(photo credit: Kominyetska)
Three people walk into a doctor’s office: one with a broken leg, another with an infection, and the third with appendicitis. If these three people were treated equally, the doctor would bandage them up and send them on their way.
However, if the doctor treats these people equitably, the focus would be on providing them with the necessary care to achieve health. The first would receive a cast, the second antibiotics, and the last surgery to remove their appendix.
With California enjoying a surplus for the first time in years, some leaders will want to restore funding to programs and services without assessing what is needed to achieve the desired outcomes. However, this is as backwards as applying a bandage to a broken leg.
A panel assembled to discuss equity in California’s budget at a town hall meeting co-hosted by the Greenlining Institute, the Latino Community Foundation, and California Forward could not have agreed more.
Mai Yang Vang, of California Forward’s Partnership for Community Excellence (PCE), put it simply: “If we fail to plan, then we plan to fail.”
The concept of measuring outcomes is not unique to a multi-billion dollar budget. “I grew up in very humble means,” explained Valerie Cuevas of the Education Trust – West. “Which meant every dollar my family spent needed to provide an outcome.”
Not only does focusing on outcomes create an atmosphere that reinforces the effective use of public funds, but it also helps to regain the trust of voters.
Eventually, lawmakers will have to find a long term solution for funding critical services. Voters will likely be hesitant to open up their pocketbooks again if trust in state government remains low.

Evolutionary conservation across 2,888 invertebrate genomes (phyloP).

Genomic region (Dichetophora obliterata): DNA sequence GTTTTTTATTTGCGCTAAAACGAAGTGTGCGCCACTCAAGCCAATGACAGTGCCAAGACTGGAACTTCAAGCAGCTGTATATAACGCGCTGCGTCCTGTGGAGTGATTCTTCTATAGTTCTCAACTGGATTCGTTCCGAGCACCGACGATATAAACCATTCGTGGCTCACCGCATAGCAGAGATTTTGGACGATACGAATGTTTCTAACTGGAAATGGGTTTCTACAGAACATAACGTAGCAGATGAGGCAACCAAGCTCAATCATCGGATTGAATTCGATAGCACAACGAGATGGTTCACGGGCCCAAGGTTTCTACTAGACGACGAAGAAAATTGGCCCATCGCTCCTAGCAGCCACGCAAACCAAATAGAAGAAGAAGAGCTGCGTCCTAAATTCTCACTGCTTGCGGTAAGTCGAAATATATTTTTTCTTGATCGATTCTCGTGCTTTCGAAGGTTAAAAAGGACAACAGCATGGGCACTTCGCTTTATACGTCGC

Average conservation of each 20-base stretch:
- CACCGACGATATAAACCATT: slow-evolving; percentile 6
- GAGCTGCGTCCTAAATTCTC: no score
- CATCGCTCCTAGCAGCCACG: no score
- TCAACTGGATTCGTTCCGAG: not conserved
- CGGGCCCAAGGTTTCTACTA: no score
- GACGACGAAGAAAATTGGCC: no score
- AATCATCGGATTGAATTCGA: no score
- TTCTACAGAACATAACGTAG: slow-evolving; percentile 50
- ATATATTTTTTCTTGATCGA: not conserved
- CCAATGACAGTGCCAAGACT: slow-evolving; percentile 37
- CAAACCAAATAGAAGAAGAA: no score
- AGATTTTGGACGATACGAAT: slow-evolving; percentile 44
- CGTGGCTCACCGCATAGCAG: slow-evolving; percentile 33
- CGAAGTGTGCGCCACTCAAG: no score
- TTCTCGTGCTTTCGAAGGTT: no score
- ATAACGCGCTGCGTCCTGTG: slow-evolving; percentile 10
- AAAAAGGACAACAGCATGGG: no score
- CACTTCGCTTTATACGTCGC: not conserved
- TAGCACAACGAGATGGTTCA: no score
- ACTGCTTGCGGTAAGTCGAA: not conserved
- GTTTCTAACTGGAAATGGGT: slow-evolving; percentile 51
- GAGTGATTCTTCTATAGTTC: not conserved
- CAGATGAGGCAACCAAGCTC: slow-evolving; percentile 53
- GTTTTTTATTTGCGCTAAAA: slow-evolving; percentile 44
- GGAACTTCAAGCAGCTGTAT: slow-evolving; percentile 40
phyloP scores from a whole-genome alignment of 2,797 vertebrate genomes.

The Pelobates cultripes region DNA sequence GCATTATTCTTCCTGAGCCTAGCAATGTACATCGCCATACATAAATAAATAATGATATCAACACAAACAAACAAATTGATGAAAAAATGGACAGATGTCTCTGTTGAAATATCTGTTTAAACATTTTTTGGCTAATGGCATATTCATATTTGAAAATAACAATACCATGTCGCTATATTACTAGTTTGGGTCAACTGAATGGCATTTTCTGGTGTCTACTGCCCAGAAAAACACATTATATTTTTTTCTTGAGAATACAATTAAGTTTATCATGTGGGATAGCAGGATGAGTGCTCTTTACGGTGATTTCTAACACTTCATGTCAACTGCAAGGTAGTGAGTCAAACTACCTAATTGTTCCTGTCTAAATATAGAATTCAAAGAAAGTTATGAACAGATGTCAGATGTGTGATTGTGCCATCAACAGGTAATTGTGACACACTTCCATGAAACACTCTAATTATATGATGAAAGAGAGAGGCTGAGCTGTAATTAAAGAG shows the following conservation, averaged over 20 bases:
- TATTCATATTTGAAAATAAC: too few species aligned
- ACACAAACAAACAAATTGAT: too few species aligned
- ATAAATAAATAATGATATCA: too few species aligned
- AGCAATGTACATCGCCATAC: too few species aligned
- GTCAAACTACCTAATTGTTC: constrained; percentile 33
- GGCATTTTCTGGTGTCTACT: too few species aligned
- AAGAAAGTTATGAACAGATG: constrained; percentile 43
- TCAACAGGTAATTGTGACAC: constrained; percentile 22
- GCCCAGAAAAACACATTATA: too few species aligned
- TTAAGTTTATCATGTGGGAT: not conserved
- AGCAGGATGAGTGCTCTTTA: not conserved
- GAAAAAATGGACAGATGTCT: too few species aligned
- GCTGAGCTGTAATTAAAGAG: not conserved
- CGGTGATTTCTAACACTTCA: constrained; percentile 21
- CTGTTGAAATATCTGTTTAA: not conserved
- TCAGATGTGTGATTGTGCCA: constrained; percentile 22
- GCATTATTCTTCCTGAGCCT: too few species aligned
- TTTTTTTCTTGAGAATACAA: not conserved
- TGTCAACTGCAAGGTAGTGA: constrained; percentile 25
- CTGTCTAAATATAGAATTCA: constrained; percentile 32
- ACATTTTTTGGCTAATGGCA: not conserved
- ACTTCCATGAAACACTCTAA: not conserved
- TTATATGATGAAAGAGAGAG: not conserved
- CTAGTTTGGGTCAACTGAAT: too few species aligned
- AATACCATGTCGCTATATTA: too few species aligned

According to a recent Public Policy Institute of California survey 54 percent of Californians believe that the state government is wasting tax dollars.
An unsurprising corollary is the fact that 7 out of 10 Californians also believe that local governments should have more control over how money is spent at the local level.
Luckily for them, their local public officials have an opportunity under Correctional Realignment and the Local Control Funding Formula to prove that they are capable of handling the responsibility.
“In principle,” says Chris Hoene of the California Budget Project, “shifting services and funding back to the local level is a good thing. However, if there are not good accountability mechanisms in place, programs may go awry.”
For example, new dollars destined for correctional realignment must remain focused on reducing recidivism through rehabilitation, rather than merely transferring the responsibility of warehousing inmates from the state to the county level. The desired outcome of reducing both prison and jail populations in the long term must remain in focus or the shift in funding and authority will go towards recreating the problems they were meant to solve.
While there are considerations to be made when managing California’s surplus, we should not fail to appreciate that we will finally have relief from the perennial cuts that stripped state and local budgets to the bone.
Now that we are back in the black, we must ensure that processes and attitudes change from those that created the deficit in the first place and that whatever ails the state in the future is given targeted, sensible treatment toward a measurable goal.